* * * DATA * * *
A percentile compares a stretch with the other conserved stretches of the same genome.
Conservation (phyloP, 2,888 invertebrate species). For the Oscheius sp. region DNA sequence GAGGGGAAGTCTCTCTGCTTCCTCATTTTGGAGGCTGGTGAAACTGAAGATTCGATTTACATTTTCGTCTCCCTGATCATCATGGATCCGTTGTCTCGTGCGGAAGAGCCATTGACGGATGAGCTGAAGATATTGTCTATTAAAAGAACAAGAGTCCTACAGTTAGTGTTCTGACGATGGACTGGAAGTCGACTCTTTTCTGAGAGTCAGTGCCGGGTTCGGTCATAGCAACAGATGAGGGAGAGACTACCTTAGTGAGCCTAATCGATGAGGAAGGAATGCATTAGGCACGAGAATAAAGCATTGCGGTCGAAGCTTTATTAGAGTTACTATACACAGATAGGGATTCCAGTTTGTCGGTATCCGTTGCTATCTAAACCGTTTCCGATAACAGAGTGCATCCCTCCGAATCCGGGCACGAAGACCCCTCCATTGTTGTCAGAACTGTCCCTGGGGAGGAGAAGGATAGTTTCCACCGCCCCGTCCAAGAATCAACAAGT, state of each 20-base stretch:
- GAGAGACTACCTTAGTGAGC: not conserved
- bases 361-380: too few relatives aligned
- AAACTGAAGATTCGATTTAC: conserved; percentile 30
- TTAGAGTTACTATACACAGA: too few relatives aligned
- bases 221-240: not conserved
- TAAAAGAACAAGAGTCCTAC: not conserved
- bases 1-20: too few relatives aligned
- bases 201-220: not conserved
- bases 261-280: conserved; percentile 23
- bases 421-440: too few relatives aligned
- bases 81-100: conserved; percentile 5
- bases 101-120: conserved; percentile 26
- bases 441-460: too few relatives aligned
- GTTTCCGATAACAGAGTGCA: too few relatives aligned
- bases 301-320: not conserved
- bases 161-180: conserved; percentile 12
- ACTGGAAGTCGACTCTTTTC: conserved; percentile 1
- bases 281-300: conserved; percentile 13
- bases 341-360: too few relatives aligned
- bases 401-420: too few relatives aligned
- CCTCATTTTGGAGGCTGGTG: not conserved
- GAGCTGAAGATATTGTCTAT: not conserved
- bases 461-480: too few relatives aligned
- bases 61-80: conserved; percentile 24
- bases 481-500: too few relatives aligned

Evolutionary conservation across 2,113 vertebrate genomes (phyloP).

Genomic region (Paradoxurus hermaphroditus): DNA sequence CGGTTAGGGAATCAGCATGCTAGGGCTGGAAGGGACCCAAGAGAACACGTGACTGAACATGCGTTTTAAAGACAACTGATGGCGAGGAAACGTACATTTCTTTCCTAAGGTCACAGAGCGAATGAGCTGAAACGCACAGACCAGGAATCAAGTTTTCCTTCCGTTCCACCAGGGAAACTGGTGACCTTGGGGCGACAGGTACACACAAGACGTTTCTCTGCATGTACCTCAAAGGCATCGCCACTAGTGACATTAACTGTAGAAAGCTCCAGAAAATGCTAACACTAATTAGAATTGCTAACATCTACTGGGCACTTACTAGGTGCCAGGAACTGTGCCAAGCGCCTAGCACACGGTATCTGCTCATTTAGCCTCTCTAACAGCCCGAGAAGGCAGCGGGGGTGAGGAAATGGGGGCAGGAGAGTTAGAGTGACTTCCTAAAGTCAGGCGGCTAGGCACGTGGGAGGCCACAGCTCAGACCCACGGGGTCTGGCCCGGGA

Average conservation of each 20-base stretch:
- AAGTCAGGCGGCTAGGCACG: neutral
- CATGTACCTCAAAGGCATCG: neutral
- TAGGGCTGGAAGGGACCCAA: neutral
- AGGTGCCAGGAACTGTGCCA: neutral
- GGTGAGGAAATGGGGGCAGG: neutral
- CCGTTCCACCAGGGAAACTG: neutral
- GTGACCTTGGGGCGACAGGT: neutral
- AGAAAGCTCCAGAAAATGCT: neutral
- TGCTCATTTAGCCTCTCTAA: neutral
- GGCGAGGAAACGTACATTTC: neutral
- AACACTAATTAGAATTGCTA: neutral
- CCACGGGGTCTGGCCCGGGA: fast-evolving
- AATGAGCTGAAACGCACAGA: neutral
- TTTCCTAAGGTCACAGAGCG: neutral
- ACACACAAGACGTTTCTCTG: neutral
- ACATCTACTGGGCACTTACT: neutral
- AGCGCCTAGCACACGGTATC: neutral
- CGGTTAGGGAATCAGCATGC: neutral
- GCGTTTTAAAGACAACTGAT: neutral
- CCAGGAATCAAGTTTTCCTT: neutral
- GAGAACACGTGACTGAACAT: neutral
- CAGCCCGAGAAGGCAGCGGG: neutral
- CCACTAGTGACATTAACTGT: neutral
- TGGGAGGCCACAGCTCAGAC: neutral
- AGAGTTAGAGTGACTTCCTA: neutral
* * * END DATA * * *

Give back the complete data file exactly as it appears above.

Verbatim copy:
A percentile compares a stretch with the other conserved stretches of the same genome.
Conservation (phyloP, 2,888 invertebrate species). For the Oscheius sp. region DNA sequence GAGGGGAAGTCTCTCTGCTTCCTCATTTTGGAGGCTGGTGAAACTGAAGATTCGATTTACATTTTCGTCTCCCTGATCATCATGGATCCGTTGTCTCGTGCGGAAGAGCCATTGACGGATGAGCTGAAGATATTGTCTATTAAAAGAACAAGAGTCCTACAGTTAGTGTTCTGACGATGGACTGGAAGTCGACTCTTTTCTGAGAGTCAGTGCCGGGTTCGGTCATAGCAACAGATGAGGGAGAGACTACCTTAGTGAGCCTAATCGATGAGGAAGGAATGCATTAGGCACGAGAATAAAGCATTGCGGTCGAAGCTTTATTAGAGTTACTATACACAGATAGGGATTCCAGTTTGTCGGTATCCGTTGCTATCTAAACCGTTTCCGATAACAGAGTGCATCCCTCCGAATCCGGGCACGAAGACCCCTCCATTGTTGTCAGAACTGTCCCTGGGGAGGAGAAGGATAGTTTCCACCGCCCCGTCCAAGAATCAACAAGT, state of each 20-base stretch:
- GAGAGACTACCTTAGTGAGC: not conserved
- bases 361-380: too few relatives aligned
- AAACTGAAGATTCGATTTAC: conserved; percentile 30
- TTAGAGTTACTATACACAGA: too few relatives aligned
- bases 221-240: not conserved
- TAAAAGAACAAGAGTCCTAC: not conserved
- bases 1-20: too few relatives aligned
- bases 201-220: not conserved
- bases 261-280: conserved; percentile 23
- bases 421-440: too few relatives aligned
- bases 81-100: conserved; percentile 5
- bases 101-120: conserved; percentile 26
- bases 441-460: too few relatives aligned
- GTTTCCGATAACAGAGTGCA: too few relatives aligned
- bases 301-320: not conserved
- bases 161-180: conserved; percentile 12
- ACTGGAAGTCGACTCTTTTC: conserved; percentile 1
- bases 281-300: conserved; percentile 13
- bases 341-360: too few relatives aligned
- bases 401-420: too few relatives aligned
- CCTCATTTTGGAGGCTGGTG: not conserved
- GAGCTGAAGATATTGTCTAT: not conserved
- bases 461-480: too few relatives aligned
- bases 61-80: conserved; percentile 24
- bases 481-500: too few relatives aligned

Evolutionary conservation across 2,113 vertebrate genomes (phyloP).

Genomic region (Paradoxurus hermaphroditus): DNA sequence CGGTTAGGGAATCAGCATGCTAGGGCTGGAAGGGACCCAAGAGAACACGTGACTGAACATGCGTTTTAAAGACAACTGATGGCGAGGAAACGTACATTTCTTTCCTAAGGTCACAGAGCGAATGAGCTGAAACGCACAGACCAGGAATCAAGTTTTCCTTCCGTTCCACCAGGGAAACTGGTGACCTTGGGGCGACAGGTACACACAAGACGTTTCTCTGCATGTACCTCAAAGGCATCGCCACTAGTGACATTAACTGTAGAAAGCTCCAGAAAATGCTAACACTAATTAGAATTGCTAACATCTACTGGGCACTTACTAGGTGCCAGGAACTGTGCCAAGCGCCTAGCACACGGTATCTGCTCATTTAGCCTCTCTAACAGCCCGAGAAGGCAGCGGGGGTGAGGAAATGGGGGCAGGAGAGTTAGAGTGACTTCCTAAAGTCAGGCGGCTAGGCACGTGGGAGGCCACAGCTCAGACCCACGGGGTCTGGCCCGGGA

Average conservation of each 20-base stretch:
- AAGTCAGGCGGCTAGGCACG: neutral
- CATGTACCTCAAAGGCATCG: neutral
- TAGGGCTGGAAGGGACCCAA: neutral
- AGGTGCCAGGAACTGTGCCA: neutral
- GGTGAGGAAATGGGGGCAGG: neutral
- CCGTTCCACCAGGGAAACTG: neutral
- GTGACCTTGGGGCGACAGGT: neutral
- AGAAAGCTCCAGAAAATGCT: neutral
- TGCTCATTTAGCCTCTCTAA: neutral
- GGCGAGGAAACGTACATTTC: neutral
- AACACTAATTAGAATTGCTA: neutral
- CCACGGGGTCTGGCCCGGGA: fast-evolving
- AATGAGCTGAAACGCACAGA: neutral
- TTTCCTAAGGTCACAGAGCG: neutral
- ACACACAAGACGTTTCTCTG: neutral
- ACATCTACTGGGCACTTACT: neutral
- AGCGCCTAGCACACGGTATC: neutral
- CGGTTAGGGAATCAGCATGC: neutral
- GCGTTTTAAAGACAACTGAT: neutral
- CCAGGAATCAAGTTTTCCTT: neutral
- GAGAACACGTGACTGAACAT: neutral
- CAGCCCGAGAAGGCAGCGGG: neutral
- CCACTAGTGACATTAACTGT: neutral
- TGGGAGGCCACAGCTCAGAC: neutral
- AGAGTTAGAGTGACTTCCTA: neutral